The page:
The Independent Spirit awards was organized in Los Angeles on 25th February, and despite being held just a day before the Oscars, it was an entertaining and memorable event. The award show created a lot of buzz in the media because of the interesting choices made during the nominations.

It pitted big Hollywood blockbusters and low-budget independent films against each other, thereby allowing the best film in each category to shine despite its studio reputation or backing. Needless to say, the results were quite intriguing as well.

And the winner is -

The big winner of the night was Barry Jenkins’ masterpiece – “Moonlight”. The film won six awards during the event - Best feature, director, screenplay, cinematography, and editing, as well as the prestigious Robert Altman award.

Other top honors

Casey Affleck managed to bag the Best Male Lead award for his turn as Lee Chandler in “Manchester by the sea”, while Isabelle Huppert won Best Female Lead for her performance in Elle. Ben Foster has already received high praise for his performance in “Hell or high water”, and he was rightfully awarded the Best Supporting Male statue during the event. Even Molly Shannon’s underrated performance in “Other people” rightfully earned her the Best Supporting Female award.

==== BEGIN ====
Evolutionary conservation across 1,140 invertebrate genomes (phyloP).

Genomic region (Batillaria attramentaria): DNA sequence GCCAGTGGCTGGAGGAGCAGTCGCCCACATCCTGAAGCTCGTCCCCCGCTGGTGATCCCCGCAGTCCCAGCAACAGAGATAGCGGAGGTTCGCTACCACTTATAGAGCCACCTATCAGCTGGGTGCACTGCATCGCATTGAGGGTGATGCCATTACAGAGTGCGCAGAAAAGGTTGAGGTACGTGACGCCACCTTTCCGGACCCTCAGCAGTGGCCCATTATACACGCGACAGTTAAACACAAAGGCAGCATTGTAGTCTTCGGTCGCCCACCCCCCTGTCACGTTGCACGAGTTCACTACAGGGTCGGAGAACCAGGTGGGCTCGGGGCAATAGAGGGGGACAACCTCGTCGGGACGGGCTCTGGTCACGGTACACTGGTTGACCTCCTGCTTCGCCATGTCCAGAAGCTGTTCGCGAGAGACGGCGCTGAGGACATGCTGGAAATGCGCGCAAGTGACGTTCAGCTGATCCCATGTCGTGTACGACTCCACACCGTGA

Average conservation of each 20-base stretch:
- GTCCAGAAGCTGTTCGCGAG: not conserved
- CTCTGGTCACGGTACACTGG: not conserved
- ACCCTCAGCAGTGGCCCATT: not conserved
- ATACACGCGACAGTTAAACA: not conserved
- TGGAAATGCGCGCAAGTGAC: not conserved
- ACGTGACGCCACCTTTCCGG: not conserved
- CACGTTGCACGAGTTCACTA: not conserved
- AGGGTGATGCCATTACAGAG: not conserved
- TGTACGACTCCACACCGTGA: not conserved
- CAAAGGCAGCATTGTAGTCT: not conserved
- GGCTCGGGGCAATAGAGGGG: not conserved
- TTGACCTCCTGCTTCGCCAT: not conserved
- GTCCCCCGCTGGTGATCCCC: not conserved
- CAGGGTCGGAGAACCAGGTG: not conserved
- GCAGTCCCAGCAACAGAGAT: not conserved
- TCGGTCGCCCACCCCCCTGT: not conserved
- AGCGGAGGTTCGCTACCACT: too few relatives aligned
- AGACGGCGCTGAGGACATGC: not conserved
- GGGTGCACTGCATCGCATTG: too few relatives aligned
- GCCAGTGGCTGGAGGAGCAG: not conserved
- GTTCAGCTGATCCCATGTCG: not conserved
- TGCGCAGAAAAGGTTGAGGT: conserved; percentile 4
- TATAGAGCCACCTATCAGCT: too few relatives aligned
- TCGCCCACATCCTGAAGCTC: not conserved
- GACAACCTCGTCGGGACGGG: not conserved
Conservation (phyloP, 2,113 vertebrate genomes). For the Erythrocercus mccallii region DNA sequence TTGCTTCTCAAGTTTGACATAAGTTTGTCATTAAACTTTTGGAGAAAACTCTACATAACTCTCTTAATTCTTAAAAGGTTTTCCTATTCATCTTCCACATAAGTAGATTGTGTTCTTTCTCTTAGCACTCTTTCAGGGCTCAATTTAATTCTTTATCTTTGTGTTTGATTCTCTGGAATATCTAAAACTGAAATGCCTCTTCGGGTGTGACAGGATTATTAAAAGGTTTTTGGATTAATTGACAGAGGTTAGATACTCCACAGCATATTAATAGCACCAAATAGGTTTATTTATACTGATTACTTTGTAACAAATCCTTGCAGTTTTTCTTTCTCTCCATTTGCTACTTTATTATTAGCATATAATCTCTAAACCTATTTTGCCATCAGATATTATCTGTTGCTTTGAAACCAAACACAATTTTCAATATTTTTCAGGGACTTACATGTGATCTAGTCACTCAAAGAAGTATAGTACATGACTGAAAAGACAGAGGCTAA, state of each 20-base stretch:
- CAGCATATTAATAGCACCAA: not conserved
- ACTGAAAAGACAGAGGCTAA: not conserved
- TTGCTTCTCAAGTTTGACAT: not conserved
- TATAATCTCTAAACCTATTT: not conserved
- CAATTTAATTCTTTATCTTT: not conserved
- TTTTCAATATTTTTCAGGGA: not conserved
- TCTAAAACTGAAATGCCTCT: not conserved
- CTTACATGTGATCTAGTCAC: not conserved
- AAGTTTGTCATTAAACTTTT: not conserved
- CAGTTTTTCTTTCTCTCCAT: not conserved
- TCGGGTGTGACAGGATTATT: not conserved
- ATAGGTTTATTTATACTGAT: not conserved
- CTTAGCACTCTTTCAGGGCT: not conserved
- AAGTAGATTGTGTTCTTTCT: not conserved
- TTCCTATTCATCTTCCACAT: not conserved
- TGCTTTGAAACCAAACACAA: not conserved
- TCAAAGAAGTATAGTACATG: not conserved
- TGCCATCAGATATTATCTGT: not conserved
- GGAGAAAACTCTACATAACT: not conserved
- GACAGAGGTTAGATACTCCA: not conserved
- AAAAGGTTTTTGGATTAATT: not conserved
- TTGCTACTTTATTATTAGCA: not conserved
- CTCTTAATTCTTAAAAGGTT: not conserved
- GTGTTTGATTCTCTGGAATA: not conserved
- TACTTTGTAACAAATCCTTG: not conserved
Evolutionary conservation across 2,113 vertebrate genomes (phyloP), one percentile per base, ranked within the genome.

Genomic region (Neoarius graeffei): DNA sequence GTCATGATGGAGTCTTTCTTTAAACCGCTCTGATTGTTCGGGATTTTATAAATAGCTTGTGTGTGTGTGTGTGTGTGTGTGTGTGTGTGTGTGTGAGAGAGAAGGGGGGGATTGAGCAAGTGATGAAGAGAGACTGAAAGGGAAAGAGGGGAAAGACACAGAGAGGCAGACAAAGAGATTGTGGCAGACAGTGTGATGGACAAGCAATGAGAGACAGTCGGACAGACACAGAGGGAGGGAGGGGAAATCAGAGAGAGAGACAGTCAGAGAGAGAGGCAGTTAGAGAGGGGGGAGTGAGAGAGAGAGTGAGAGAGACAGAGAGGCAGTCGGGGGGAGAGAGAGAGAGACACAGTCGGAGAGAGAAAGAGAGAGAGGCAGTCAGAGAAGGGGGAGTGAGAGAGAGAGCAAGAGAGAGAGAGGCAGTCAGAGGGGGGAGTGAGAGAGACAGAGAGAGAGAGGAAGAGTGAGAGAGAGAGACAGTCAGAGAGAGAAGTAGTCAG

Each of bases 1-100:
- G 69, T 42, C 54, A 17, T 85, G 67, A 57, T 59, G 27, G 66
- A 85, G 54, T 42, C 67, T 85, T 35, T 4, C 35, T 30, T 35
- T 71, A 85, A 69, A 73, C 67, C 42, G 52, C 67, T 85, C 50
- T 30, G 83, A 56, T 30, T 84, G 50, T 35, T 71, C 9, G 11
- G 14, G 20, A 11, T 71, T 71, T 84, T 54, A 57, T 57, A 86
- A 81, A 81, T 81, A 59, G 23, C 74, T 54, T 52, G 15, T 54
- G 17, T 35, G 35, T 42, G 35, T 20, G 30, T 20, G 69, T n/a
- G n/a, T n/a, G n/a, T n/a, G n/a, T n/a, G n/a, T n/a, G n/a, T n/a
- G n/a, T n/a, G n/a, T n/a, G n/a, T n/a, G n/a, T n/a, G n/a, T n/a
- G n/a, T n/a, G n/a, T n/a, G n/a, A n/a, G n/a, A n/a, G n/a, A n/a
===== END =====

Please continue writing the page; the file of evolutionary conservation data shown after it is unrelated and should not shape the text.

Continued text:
The other big winner of the night was the period horror film – “The Witch”. It has been lauded as one of the most original horror films in recent history, single-handedly flipping audience expectations from the genre. It was rightfully awarded with the Best First Feature and Best First Screenplay award because of these compelling reasons.

The re-emergence of the O.J Simpson story in modern pop-culture was complete, when “O.J: Made in America” received the Best Documentary Feature award during the event. The closely contested Best International film award went to “Toni Erdmann”, the German comedy/drama directed by Maren Ade.

Although these results are not a reflection of things to come during the Oscar awards tonight, some fans may be happy that under-rated films like “Moonlight” and “The Witch” that may not make it as big in the big leagues received their due recognition.